Is the Defence Department feeling the heat over F-35s?

The Defence Department has commenced a public relations campaign to sell the Canadian public on the Harper government’s decision to buy the F-35 fighter (Steven Chase, “PR blitz aims to sell “skeptical public” on need for F-35 fighter jets“, Globe and Mail, 24 November 2010).

Roundtables targeting opinion leaders in academia and industry are being held in a total of seven Canadian cities as part of the campaign. The first meeting was held in Ottawa on November 19th.

Retired major-general Lewis Mackenzie is quoted in the Globe’s article as saying that he cannot remember another occasion when the Defence Department had to launch a campaign to sell the public on a military purchase: “They are clearly feeling the heat.”

Part of the government’s PR problem is that it has yet to settle on a convincing explanation of why Canada should buy the F-35.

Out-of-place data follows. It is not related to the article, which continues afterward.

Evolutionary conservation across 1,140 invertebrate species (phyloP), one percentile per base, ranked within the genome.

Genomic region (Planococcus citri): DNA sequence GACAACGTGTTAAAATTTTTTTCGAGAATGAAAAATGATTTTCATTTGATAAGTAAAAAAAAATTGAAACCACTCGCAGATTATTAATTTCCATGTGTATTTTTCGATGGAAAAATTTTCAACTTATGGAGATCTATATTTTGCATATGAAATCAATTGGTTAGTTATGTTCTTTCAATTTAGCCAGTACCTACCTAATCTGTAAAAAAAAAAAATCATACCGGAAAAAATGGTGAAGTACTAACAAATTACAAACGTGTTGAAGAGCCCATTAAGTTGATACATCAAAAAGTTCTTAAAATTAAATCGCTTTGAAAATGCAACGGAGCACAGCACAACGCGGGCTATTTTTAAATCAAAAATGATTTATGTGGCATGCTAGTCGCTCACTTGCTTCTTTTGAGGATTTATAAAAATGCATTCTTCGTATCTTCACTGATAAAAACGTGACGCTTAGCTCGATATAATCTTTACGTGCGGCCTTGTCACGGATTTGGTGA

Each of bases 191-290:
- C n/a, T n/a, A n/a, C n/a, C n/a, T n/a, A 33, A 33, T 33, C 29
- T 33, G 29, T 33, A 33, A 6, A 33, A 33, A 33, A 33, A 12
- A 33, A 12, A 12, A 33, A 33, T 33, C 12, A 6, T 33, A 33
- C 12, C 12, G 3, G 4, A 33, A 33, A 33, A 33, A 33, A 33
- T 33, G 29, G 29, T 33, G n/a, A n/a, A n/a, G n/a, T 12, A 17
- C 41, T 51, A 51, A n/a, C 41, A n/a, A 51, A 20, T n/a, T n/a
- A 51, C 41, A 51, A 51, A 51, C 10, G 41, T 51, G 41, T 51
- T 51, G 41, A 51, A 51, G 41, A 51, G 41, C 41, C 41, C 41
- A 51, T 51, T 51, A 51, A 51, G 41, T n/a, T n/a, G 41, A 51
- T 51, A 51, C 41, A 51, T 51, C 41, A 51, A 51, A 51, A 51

The government’s early rhetoric focused on the Russian bomber “threat” in the Arctic, but job creation is now front and centre in the government’s arguments. Ottawa says the purchase would give Canadian companies “access to bid on at least $12 billion worth of contracts for components and servicing of as many as 5,000 fighters.”

The Canadian Auto Workers, who represent many of the workers in the Canadian aerospace industry, are among those not convinced by the claimed benefits of the government’s approach, however. In a brief presented to the Commons’ defence committee on November 25th, the CAW called for guaranteed “industrial and regional benefits” to be included in any fighter purchase contract: “Canadian workers should not be asked to just sit back and hope that Lockheed Martin will send contracts to Canada out of the goodness of its heart. ‘Wishful thinking’ is not how you build a world-class aerospace industry.” (Juliet O’Neill, CAW seeks $16 billion worth of job guarantees for F-35 contract, National Post, 23 November 2010).

Photo: Department of National Defence

Tags: Defence policy, Department of National Defence, F-35, Military spending, Stephen Harper